THE OBAMA ADMINISTRATION has settled into a pattern of delaying tough choices for as long as possible, and then being not fully on board with owning the results. For instance, a national-security goal is for America to enjoy energy independence by decreasing dependence on the Middle East, and offering an alternative to Russian sources of energy supply to our European allies. An ambitious and expensive program of alternative options (such as biofuels) would be unable to achieve this on its own—but tapping further sources of hydrocarbons in North America might.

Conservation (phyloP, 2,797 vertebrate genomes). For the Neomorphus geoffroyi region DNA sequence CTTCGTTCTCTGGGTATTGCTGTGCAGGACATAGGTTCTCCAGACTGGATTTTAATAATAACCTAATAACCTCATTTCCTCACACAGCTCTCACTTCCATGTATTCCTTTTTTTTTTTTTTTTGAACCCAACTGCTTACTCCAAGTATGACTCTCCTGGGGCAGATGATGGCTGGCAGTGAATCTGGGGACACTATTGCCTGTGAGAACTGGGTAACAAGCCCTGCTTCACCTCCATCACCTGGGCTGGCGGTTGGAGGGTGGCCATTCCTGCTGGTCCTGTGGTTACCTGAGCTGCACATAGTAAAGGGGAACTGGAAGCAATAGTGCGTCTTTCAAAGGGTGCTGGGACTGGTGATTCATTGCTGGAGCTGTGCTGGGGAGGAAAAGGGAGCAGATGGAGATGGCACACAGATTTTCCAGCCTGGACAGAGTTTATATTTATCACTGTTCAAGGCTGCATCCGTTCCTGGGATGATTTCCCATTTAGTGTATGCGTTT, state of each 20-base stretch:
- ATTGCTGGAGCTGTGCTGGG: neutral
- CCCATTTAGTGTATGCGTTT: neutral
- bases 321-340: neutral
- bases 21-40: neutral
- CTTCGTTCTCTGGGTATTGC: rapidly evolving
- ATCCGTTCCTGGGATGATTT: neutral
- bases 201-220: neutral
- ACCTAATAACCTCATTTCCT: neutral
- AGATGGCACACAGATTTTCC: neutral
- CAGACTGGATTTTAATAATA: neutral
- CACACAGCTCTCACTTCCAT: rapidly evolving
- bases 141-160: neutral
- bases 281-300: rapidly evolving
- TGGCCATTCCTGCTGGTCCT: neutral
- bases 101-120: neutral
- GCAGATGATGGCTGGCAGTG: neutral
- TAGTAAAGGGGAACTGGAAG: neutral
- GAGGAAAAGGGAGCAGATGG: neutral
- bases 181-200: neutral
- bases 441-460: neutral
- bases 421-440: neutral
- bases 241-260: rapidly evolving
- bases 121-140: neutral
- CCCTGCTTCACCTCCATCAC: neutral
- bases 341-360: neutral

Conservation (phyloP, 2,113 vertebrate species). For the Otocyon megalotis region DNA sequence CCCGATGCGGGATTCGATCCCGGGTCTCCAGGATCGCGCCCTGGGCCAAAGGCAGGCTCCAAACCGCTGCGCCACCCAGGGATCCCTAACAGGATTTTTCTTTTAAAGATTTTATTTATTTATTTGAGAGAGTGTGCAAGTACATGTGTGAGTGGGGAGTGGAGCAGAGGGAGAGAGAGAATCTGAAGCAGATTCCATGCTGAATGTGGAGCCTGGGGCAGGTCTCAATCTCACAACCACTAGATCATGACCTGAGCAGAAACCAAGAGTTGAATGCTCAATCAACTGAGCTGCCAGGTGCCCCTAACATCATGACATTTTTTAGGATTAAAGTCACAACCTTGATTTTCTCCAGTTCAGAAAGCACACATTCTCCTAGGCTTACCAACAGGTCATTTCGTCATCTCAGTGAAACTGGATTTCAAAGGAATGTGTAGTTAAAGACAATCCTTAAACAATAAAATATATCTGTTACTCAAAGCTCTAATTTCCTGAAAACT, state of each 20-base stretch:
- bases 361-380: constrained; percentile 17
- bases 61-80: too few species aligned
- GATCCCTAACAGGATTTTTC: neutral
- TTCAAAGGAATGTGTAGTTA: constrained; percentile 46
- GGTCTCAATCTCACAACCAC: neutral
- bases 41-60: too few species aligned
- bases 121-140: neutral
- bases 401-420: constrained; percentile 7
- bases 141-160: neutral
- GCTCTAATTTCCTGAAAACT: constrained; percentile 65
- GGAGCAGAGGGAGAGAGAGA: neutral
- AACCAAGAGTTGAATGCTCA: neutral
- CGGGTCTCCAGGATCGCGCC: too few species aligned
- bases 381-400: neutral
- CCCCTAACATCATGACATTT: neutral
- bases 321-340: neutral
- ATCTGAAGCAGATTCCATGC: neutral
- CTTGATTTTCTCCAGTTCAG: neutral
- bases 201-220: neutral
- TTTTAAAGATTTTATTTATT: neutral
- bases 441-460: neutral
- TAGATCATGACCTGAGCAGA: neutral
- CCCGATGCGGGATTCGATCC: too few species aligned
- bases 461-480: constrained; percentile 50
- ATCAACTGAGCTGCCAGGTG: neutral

Yet there has been sustained opposition on environmental grounds to expanding production and development of unconventional sources, as well as constructing the necessary infrastructure to bring them on the market. The Obama administration delayed making a decision on the Keystone XL pipeline for years for fear of alienating different domestic constituencies, but was also unwilling to make the case that prioritizing environment and climate concerns trumped national-security concerns about global energy markets. The result has been that other countries that choose to be proactive can drive results. A Saudi Arabian decision to increase its oil supply to the international market, followed by a Russian one not to cut supplies, lowered energy prices to levels that made the cost of North American projects like the Keystone XL pipeline prohibitively high. Yet the long-term strategic questions remain unresolved: the United States and its allies are once again becoming addicted to cheap foreign oil, which can kill off alternative-energy programs—and makes it much harder to achieve another announced strategic goal of being able to rebalance from the Middle East at any point in the near future.